Opposition parties said the government was ill-prepared, citing an initial shortage of home rapid test kits when cases started spiking last month, and criticized it for moving too slowly to secure vaccines for children under 12.

People line up to get a COVID-19 test at a newly set up drive-through site at Liberty Square in Taipei, Taiwan on May 20. Officials say Taiwan needs to learn how to coexist with the virus, given highly infectious Omicron variant. (Ann Wang/Reuters)

The surge in cases is now sparking new precautions. Starting this week, classes in Taipei schools were moved online while subway ridership has fallen to about half average levels.

"Taiwan didn't really have a choice. Naturally, we need to move on to coexist with the virus," said Shih Hsin-ru, who leads the Research Center for Emerging Viral Infections at Taiwan's Chang Gung University.

She said the government was not well prepared for the shift away from the zero COVID approach, pointing to the initial shortage of resources, from vaccines to antivirals. But things are looking better after what she described as a "scramble" by the government.

"We are slowly getting back on track," she said. "We are likely to see less impact compared to neighbouring countries."

China relocates hundreds to quarantine

Taiwan's approach stands in contrast with China, where strict measures to control outbreaks predominate despite new reported infection numbers that remain well below levels seen in many Western cities. The capital Beijing reported 48 new cases for Tuesday among its population of 22 million, with Shanghai's population of 25 million seeing fewer than 500 official cases on Monday.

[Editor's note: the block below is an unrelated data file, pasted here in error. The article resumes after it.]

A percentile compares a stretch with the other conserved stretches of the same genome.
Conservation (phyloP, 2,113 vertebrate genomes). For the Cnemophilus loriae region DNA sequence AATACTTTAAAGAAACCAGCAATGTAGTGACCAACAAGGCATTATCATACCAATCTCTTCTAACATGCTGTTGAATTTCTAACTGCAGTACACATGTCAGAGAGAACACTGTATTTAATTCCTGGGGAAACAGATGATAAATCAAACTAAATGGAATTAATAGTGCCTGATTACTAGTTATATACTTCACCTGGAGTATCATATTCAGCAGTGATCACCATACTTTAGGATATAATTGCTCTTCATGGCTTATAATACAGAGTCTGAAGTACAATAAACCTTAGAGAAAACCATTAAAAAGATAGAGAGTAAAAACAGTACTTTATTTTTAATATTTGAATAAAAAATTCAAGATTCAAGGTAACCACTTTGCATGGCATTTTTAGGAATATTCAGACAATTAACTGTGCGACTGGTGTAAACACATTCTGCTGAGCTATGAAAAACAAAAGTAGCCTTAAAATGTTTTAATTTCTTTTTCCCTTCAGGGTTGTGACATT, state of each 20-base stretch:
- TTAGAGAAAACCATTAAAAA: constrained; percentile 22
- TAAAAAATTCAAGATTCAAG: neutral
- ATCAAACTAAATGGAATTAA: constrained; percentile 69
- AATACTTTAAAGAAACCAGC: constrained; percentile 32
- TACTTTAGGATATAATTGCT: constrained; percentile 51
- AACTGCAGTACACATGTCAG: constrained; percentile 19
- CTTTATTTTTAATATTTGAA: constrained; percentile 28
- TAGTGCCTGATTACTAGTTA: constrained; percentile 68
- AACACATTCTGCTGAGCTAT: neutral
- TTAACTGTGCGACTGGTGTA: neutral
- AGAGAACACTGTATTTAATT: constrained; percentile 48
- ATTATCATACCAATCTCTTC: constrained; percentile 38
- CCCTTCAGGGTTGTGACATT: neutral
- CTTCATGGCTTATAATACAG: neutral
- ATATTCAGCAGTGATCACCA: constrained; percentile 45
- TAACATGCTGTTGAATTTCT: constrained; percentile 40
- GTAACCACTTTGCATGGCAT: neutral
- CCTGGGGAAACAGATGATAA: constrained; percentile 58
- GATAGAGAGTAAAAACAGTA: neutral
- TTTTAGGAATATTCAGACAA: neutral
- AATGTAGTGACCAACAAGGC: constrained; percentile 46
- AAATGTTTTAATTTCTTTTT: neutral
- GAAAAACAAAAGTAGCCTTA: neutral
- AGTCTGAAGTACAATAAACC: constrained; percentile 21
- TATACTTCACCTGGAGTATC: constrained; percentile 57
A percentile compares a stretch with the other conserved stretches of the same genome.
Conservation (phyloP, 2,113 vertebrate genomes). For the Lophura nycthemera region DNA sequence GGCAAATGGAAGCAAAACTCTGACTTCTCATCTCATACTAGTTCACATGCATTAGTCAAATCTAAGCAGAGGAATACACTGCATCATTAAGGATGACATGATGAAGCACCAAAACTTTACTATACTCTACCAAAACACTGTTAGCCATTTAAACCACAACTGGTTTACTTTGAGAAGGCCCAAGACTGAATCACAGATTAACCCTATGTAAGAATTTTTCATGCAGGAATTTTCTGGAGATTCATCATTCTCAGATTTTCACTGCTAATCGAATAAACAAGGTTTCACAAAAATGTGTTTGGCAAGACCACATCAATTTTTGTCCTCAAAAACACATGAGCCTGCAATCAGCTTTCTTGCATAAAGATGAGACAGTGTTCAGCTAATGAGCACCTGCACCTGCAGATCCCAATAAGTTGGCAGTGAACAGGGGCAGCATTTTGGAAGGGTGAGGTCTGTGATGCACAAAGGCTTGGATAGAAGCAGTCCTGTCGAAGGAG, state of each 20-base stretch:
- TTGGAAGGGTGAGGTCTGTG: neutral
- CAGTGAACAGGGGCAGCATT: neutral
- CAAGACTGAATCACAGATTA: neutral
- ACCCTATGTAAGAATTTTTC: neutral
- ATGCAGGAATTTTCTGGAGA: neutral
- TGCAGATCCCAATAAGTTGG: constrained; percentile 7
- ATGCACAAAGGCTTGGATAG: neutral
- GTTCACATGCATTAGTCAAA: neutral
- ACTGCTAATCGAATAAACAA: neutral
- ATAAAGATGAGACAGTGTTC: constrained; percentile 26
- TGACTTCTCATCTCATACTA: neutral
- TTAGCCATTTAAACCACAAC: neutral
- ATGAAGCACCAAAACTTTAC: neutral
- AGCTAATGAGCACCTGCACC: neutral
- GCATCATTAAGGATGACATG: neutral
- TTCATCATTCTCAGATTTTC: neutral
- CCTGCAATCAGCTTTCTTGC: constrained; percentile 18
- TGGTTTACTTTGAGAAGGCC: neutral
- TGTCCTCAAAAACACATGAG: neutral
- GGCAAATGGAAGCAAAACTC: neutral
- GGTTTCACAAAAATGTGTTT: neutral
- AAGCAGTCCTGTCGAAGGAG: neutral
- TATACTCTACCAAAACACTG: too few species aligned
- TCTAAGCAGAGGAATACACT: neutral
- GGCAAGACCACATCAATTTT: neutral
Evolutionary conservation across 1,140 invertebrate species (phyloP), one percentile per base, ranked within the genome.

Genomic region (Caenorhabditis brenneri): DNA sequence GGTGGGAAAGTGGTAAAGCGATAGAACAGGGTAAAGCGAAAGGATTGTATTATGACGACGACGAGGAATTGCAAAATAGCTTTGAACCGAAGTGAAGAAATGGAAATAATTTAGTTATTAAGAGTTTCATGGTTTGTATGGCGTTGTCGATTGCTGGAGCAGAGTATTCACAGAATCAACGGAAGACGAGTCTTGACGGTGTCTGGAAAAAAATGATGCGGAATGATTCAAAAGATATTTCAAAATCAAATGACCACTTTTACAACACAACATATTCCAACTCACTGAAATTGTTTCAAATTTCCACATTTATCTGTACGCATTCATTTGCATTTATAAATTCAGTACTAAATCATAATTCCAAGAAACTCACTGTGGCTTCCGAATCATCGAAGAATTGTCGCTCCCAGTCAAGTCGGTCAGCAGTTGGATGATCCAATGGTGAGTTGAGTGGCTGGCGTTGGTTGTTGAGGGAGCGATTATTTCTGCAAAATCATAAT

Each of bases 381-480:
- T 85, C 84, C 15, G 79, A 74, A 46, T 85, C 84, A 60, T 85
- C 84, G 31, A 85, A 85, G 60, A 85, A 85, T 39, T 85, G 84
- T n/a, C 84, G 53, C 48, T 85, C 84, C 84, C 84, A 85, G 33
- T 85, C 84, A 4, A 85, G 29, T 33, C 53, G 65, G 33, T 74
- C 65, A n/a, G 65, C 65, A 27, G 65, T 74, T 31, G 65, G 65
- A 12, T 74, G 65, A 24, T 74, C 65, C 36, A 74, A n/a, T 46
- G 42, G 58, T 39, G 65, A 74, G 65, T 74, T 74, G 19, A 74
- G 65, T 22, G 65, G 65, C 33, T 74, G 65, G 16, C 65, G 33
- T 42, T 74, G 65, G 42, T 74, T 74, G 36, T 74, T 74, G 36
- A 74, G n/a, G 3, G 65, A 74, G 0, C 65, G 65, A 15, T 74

Still, Chinese vice-premier Sun Chunlan called for more thorough measures to cut virus transmission and adhere to the nation's zero-COVID policy during an inspection tour in Beijing, state agency Xinhua reported on Tuesday.

A man jogs on Tuesday past buildings at the Central Business District (CBD), amid the coronavirus disease outbreak in Beijing. A high-ranking party official said China needs to keep up its strict containment measures. (Carlos Garcia Rawlins/Reuters)

The situation in Beijing was manageable, but containment efforts cannot ease, she said, according to Xinhua.

In one example of the stringency of Beijing's approach, around 1,800 people in one city neighbourhood were relocated to Zhangjiakou city in the nearby Hebei province for quarantine, the state-backed Beijing Daily reported.

Still in place are instructions for residents in six of the capital's 16 districts to work from home, while a further three districts encouraged people to follow such measures, with each district responsible for implementing its own guidelines.

Beijing had already reduced public transport, requesting some shopping malls and other venues to close and sealing buildings where new cases were detected.

In Shanghai, authorities plan to keep most restrictions in place this month, before a more complete lifting of the two-month-old lockdown from June 1. Even then, public venues will have to cap people flows at 75 per cent of capacity.